Library deserves a good debate, then big turnout | Our View

The field is now set for what promises to be a spirited debate on the location of a new downtown library.

Even the word “new” is up for debate. If the public chooses to keep the library over the Cedar River, would that library be considered new even if it’s been around for decades? Certainly, the King County Library System wants it to be state-of-the art. Maybe old/former is not synonymous with state-of-the-art.

For sure, the debate will feature a lot of parsing of dollars and words and intent and history.

Most assuredly, how much Renton will spend for a downtown library will come up for scrutiny. City Attorney Larry Warren wisely in the explanatory statement stuck to a simple concept of what it would cost to build a new state-of-the-art library vs. what it would cost to bring the current library up to that standard.

Right now those City Council members who want to keep the library over the Cedar favor the more expensive option. The new library at the Piazza is $9.3 million, while renovating the current library is estimated at $10.1 million, with $400,000 on top of that to house a temporary library.

By the way KCLS and the city don’t have a flexible pot of money  to build two libraries. The new Highlands library has its own pricetag and it certainly shouldn’t sit well if money is siphoned from those plans to keep the  downtown library over the Cedar.

When all is said and done and parsed, we hope that everyone will be fully informed when they mail in their ballot this summer. Frankly, there are misconceptions out there, including whether KCLS threatened to sue the City of Renton, that continue to cloud important issues.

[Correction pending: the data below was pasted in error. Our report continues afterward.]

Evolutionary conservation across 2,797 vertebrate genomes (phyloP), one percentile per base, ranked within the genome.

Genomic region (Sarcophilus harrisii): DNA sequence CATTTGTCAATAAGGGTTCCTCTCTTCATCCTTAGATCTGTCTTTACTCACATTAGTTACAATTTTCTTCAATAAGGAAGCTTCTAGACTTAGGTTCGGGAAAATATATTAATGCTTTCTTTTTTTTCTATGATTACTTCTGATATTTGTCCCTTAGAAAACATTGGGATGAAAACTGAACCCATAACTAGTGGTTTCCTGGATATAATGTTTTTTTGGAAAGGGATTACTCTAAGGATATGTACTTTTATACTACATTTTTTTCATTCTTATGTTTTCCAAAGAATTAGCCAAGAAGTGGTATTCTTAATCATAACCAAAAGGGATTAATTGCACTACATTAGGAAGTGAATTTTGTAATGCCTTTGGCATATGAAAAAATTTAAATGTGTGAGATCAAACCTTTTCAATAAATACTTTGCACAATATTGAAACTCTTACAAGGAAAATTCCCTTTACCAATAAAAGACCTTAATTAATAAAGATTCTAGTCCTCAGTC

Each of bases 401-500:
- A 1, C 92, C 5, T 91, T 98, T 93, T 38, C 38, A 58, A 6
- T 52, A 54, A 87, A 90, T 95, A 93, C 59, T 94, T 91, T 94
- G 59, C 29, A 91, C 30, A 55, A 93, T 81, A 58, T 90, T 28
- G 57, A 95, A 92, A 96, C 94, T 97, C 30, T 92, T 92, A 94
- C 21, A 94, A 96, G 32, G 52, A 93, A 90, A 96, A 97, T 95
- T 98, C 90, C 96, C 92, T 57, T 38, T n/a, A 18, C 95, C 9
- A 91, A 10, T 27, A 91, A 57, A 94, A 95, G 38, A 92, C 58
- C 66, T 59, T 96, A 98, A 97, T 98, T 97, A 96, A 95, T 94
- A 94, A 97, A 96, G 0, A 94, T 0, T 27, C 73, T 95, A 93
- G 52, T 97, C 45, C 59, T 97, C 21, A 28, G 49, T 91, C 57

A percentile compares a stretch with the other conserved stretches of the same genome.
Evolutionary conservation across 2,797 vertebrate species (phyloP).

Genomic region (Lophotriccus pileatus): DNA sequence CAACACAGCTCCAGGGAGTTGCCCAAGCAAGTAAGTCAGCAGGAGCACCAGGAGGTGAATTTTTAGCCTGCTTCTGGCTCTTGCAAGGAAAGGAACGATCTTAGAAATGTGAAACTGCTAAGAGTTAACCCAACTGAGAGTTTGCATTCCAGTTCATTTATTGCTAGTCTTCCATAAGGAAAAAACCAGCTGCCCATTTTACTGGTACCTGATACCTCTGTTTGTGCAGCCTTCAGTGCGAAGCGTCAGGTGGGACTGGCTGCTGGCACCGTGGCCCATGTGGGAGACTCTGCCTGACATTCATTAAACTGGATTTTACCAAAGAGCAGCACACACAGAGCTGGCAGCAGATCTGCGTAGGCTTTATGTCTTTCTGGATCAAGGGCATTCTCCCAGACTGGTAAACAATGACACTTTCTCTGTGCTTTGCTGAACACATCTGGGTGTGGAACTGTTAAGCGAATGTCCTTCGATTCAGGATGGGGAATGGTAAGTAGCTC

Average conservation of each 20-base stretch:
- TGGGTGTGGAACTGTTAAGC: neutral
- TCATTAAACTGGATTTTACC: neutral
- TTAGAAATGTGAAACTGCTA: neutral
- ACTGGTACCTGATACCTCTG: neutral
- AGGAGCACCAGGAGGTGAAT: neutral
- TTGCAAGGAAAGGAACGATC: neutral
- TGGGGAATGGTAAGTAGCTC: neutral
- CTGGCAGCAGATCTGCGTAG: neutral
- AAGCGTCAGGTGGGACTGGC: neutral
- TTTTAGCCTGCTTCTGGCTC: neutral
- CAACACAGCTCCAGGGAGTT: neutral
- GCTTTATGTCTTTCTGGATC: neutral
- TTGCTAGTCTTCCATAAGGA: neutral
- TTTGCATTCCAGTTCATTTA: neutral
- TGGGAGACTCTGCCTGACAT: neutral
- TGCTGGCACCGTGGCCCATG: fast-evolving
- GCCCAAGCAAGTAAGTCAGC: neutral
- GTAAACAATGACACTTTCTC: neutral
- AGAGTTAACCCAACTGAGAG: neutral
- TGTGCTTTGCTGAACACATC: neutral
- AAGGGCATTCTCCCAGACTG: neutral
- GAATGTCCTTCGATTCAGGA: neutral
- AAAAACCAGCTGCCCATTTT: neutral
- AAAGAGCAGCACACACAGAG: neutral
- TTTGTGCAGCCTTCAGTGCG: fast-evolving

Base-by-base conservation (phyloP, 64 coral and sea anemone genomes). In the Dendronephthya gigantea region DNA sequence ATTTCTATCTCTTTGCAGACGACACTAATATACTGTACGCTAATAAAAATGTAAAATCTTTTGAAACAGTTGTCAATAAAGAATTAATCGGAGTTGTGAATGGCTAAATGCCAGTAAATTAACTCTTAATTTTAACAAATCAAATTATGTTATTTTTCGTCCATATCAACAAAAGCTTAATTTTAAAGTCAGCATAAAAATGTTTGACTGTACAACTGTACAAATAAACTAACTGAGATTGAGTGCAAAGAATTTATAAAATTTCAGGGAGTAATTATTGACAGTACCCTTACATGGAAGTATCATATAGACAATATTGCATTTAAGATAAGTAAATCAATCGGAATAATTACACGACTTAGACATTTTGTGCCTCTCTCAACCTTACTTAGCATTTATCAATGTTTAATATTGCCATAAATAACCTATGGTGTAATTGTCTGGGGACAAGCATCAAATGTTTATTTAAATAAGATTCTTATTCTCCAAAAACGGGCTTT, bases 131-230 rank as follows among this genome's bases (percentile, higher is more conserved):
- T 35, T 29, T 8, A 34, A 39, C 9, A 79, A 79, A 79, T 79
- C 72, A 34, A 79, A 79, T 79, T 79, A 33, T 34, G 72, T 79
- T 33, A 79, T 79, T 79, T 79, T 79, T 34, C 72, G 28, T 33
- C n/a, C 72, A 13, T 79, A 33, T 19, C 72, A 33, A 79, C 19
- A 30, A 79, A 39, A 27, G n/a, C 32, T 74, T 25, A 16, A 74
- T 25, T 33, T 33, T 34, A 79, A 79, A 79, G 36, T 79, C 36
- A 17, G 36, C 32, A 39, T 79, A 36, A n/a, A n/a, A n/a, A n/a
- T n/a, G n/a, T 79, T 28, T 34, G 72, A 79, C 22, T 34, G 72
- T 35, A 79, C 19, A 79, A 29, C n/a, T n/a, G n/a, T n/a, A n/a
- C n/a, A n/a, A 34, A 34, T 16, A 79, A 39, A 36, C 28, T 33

The Renton Reporter will do its part to clear up any half-truths and untruths.

This is a critical turning point in Renton’s community and its politics. We’ve already questioned the merits of sending the library location to a vote, when the matter was already resolved through City Council action and binding contracts.

We ARE NOT questioning the public’s right to seek redress from its government.  But so far the efforts to annex to KCLS and to bring about a public vote on the library location have moved forward with the narrowists of margins.

Because of that, no one  – including the City Council – can be completely sure where the public really stands on  this. Surety will only come if there’s a very large turnout in the Aug. 7 election.


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